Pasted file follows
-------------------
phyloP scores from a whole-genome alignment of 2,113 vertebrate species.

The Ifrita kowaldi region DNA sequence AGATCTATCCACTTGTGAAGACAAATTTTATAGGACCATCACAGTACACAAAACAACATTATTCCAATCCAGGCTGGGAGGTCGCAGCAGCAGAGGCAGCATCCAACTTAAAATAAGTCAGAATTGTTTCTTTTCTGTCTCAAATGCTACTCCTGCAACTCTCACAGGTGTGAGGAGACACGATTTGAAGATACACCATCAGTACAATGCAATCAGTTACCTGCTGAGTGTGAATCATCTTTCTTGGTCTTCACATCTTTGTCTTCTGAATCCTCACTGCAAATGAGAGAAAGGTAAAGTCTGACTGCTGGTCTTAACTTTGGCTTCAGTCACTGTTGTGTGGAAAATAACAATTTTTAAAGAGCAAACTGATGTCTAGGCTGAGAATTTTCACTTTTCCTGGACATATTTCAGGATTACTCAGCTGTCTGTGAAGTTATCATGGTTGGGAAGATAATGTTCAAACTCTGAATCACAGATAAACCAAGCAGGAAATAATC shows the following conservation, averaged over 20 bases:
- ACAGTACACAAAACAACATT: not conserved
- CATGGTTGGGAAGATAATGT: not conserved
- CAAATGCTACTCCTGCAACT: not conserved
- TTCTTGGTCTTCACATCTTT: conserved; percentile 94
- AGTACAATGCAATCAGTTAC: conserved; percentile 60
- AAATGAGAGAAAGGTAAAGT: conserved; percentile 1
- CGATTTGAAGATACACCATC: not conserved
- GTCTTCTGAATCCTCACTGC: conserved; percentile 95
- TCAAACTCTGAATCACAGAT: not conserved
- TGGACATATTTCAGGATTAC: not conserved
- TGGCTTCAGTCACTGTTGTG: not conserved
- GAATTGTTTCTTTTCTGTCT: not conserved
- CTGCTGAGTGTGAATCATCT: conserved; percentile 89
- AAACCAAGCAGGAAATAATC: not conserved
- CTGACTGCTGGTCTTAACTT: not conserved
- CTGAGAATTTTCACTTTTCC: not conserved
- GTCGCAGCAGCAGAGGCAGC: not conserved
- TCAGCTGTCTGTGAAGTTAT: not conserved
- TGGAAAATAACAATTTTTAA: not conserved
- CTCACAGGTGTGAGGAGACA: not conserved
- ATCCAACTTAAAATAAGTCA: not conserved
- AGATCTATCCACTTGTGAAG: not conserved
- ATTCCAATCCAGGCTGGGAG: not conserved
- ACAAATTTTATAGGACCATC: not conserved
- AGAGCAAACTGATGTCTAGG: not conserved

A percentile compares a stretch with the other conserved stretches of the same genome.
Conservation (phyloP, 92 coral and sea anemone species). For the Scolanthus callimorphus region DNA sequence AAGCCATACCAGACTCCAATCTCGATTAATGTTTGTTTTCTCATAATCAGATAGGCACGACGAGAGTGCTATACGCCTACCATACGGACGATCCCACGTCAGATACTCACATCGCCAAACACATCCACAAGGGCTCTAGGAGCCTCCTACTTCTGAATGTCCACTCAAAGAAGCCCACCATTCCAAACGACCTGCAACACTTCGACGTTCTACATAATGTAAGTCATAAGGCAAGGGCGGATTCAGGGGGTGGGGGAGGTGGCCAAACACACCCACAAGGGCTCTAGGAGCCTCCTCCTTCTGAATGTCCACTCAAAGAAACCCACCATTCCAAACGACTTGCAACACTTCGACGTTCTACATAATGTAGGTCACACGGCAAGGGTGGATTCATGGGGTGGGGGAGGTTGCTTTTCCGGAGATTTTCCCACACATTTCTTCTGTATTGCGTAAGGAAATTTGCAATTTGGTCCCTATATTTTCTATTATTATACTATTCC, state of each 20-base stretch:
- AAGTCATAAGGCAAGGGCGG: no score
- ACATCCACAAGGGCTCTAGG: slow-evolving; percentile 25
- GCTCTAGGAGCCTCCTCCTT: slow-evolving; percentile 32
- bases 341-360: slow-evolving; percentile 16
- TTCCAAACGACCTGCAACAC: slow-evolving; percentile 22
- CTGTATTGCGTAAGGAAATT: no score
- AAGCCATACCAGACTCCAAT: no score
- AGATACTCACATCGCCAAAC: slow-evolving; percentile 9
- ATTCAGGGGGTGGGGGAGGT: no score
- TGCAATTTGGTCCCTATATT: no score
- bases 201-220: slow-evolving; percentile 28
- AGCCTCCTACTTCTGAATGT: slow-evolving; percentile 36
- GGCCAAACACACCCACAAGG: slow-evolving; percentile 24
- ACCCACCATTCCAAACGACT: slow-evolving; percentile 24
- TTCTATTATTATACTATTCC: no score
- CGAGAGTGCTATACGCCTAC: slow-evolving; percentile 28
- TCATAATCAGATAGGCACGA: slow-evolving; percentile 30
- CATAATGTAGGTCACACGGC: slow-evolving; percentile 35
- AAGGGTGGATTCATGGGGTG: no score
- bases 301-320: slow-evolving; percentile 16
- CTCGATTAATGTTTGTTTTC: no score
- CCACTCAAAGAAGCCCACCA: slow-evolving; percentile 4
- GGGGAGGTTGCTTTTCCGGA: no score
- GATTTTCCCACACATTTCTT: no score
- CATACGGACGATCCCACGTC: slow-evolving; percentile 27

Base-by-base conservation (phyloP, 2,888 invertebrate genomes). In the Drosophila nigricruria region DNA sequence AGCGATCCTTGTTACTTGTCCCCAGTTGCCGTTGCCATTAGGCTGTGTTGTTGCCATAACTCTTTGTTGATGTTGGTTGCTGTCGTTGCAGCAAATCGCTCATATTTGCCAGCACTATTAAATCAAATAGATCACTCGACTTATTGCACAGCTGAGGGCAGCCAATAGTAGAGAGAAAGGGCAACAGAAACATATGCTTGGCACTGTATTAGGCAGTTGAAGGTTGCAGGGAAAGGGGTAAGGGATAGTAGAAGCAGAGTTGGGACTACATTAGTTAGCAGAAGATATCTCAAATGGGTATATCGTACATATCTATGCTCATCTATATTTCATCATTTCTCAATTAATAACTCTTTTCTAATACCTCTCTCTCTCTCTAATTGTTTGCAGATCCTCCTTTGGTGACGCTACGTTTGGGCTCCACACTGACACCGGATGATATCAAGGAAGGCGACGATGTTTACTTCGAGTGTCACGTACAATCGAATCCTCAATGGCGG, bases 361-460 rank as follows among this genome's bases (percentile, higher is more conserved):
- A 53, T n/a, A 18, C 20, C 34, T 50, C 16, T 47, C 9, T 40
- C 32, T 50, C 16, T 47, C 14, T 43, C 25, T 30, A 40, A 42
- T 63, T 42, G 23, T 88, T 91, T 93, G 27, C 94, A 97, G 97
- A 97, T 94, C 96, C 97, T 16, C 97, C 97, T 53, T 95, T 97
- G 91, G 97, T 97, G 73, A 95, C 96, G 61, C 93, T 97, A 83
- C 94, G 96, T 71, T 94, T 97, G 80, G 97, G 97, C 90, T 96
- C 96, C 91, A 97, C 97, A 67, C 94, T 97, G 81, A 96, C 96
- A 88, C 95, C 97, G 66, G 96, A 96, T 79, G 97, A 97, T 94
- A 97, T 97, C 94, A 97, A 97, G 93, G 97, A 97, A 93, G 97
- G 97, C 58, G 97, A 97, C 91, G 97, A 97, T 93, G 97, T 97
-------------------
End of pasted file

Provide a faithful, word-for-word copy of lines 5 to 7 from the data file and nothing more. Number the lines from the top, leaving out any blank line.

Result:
- CAAATGCTACTCCTGCAACT: not conserved
- TTCTTGGTCTTCACATCTTT: conserved; percentile 94
- AGTACAATGCAATCAGTTAC: conserved; percentile 60